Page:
Georgia Peach

The route for the 2007 Tour of Georgia was announced and the biggest change is that the race has been extended from six to seven days.  The race, which will be held April 16-22, is longer, but the stages are a bit easier.  Two ProTour teams – Discovery Channel and Predictor-Lotto – were the first to accept their invitation to participate.  Starting and concluding in the Atlanta area, highlights of the stage race are the individual time trial up Lookout Mountain, the precipitous and usually decisive ascent of Brasstown Bald, and the closing circuit race in Centennial Olympic Park.   

Coming Attractions

For those who like to plan ahead, the Giro d'Italia will unveil the 2007 route in an announcement next week.  Looking further into the future, the preliminary course has been selected for the 2008 Olympic Road Race.  While the course hasn't yet been given final approval, the buzz is that it's designed for climbers and will be as vertically challenging as a Tour de France mountain stage.    

Moving Day

After igniting the California roads with two stage wins at the first Amgen Tour of California, everyone took note of Toyota-United's sprinter J.J. Haedo, including the ProTour teams he rocketed past to claim his victories.  The 25-year-old Argentinean, who also won a stage at the Tour of Georgia, inked with powerhouse CSC for next season.  Haedo is the first pure sprinter ever signed by CSC ruler Bjarne Riis.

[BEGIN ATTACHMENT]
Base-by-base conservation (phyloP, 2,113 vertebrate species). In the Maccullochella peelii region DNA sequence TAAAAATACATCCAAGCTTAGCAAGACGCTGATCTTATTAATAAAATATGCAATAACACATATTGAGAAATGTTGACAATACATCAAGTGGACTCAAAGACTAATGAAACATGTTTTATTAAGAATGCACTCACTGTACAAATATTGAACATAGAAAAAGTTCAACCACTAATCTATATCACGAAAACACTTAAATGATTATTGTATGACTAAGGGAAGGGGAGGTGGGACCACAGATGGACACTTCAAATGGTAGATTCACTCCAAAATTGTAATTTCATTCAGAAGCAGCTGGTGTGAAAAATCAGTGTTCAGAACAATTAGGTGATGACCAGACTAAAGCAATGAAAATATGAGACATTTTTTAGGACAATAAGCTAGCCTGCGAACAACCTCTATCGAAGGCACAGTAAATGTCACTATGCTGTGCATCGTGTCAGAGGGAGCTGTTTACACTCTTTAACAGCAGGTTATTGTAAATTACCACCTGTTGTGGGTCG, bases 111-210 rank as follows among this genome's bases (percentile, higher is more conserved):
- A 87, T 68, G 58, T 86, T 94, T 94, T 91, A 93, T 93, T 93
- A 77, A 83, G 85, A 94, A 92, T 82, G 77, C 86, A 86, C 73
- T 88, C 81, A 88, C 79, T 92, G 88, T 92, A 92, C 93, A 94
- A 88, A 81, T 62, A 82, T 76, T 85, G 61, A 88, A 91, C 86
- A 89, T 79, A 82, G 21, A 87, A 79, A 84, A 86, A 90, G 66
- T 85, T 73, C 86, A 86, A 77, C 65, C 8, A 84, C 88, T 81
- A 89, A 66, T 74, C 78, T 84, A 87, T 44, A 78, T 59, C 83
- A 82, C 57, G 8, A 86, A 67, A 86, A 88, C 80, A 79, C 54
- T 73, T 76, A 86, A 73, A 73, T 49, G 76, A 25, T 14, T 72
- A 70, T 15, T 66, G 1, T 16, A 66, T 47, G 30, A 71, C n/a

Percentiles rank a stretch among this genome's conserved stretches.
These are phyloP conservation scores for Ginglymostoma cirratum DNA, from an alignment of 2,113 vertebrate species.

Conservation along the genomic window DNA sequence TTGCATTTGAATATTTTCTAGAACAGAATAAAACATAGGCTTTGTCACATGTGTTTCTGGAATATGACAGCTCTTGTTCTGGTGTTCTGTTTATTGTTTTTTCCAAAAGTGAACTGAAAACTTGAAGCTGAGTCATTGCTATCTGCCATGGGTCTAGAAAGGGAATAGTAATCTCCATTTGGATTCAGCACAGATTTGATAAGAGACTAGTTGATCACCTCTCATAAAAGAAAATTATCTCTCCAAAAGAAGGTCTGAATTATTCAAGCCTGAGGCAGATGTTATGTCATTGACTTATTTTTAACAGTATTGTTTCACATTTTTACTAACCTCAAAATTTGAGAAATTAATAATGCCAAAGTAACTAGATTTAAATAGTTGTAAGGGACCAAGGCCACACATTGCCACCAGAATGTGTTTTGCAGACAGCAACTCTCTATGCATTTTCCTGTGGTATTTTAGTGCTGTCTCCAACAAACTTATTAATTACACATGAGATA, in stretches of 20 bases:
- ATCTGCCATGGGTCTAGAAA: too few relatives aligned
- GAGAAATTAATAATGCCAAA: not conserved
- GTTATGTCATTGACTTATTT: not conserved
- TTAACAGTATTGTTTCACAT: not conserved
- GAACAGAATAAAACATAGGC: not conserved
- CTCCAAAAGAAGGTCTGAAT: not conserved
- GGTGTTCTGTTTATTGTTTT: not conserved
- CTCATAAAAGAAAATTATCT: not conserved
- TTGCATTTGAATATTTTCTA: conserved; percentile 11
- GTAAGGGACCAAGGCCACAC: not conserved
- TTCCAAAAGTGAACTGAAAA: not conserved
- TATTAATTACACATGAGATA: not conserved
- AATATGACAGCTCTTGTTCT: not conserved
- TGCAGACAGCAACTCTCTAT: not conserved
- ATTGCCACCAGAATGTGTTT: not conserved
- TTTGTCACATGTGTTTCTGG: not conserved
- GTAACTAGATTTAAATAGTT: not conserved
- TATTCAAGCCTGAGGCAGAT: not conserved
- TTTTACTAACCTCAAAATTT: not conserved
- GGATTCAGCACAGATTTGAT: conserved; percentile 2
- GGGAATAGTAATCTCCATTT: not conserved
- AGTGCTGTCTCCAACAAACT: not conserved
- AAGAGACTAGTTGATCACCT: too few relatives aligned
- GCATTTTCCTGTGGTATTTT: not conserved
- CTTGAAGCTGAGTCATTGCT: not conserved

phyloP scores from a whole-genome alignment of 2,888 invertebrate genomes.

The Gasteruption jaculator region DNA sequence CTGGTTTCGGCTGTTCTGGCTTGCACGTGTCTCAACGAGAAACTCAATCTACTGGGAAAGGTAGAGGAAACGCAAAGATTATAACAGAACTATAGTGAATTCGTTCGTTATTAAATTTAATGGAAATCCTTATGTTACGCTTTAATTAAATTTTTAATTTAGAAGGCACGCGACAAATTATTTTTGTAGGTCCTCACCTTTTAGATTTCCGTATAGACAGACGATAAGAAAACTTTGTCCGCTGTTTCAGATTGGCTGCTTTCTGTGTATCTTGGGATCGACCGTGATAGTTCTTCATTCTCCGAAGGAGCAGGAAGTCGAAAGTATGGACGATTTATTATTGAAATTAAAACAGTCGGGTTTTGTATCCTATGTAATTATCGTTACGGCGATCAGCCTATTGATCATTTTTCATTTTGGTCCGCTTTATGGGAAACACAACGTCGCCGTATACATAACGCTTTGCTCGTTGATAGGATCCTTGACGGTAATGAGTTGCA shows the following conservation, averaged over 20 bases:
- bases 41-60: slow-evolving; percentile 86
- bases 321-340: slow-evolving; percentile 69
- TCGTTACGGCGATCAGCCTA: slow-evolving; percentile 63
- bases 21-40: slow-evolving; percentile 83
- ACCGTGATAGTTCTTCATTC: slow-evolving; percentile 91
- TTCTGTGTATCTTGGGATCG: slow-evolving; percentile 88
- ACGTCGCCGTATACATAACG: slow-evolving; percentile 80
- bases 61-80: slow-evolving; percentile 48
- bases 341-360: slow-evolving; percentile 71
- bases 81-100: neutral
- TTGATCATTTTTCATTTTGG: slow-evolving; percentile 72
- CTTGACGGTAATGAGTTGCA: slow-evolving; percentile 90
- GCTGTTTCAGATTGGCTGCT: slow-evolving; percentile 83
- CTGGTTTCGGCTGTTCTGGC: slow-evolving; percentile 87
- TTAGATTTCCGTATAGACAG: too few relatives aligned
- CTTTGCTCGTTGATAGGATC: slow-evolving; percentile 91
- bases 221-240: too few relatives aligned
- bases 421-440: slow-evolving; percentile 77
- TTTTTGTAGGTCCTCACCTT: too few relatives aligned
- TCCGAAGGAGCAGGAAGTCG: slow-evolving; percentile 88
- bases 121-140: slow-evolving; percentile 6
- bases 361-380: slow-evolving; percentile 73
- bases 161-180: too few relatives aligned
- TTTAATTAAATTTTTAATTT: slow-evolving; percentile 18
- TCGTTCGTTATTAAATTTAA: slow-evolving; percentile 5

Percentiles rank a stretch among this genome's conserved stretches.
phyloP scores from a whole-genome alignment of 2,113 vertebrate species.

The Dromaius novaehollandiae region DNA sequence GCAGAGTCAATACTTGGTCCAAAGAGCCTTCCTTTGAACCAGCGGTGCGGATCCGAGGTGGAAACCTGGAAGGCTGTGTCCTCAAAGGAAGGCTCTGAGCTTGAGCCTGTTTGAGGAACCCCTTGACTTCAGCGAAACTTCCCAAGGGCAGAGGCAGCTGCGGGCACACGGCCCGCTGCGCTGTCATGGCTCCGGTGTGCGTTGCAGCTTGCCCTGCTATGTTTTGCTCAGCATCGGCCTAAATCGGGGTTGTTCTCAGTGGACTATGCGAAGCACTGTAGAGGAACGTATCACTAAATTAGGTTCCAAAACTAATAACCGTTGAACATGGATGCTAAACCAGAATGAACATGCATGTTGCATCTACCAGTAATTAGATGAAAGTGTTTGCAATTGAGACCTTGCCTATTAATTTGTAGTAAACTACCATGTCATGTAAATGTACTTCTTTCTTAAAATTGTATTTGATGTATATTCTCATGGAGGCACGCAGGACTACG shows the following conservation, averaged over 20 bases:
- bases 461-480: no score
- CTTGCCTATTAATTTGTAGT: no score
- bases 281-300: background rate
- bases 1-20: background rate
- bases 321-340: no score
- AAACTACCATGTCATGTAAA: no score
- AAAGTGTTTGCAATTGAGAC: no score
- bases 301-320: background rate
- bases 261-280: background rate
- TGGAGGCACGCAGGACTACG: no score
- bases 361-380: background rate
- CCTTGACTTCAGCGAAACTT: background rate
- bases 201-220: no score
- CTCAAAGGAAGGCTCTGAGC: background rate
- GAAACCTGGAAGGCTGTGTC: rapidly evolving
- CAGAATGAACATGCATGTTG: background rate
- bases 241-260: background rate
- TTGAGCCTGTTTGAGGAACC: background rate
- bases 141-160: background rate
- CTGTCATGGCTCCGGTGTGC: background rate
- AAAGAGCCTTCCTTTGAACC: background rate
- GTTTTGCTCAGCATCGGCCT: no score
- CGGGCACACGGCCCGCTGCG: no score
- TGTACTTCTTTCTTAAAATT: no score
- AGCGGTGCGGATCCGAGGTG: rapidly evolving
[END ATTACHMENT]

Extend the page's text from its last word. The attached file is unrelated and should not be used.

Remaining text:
Also changing jersey's next season are Charles Dionne and David McCann, both of whom move to Colavita/Sutter Homes presented by Cooking Light.  McCann is a three-time Irish champion, while Canadian Dionne, who was with Saunier Duval-Prodir this year, is a two-time winner of the T-Mobile International/San Francisco Grand Prix.

Coming back to competitive cycling after serving a two-year suspension, reigning Olympic gold medal time trialist Tyler Hamilton signed with the new Tinkoff Credit Systems team.  The American hopes that the Italian based-squad, owned by Russian Oleg Tinkov, will gain berth in the Giro d'Italia.  Hamilton previously finished 2nd at the Giro and will look to make the most of this new opportunity.  

The Love Boat?

What do cyclists do when on vacation?  They ride, natch.  Milram's Erik Zabel and two teammates will be setting sail on the Cycling Week Cruise Aida.  Thirty participants will join the German for spin class on the ship and will pedal 60 kms per day on the Canary Islands.  No word yet on if Gofer, Isaac, Doc, Julie & Captain Stubbing will join in for the spin classes on the Lido Deck.  

Marathon Man: The Sequel

Apparently in an effort to out due Oprah and P. Diddy, who both have marathons under their belts, Lance Armstrong will be back for the New York City Marathon again in 2007.  Armstrong recently completed his first marathon while calling it the hardest thing he's ever done.  We're betting the Texan, who finished a hair under 3-hours, will knock 20-30 minutes off his time next November when he runs to raise money for the Lance Armstrong Foundation.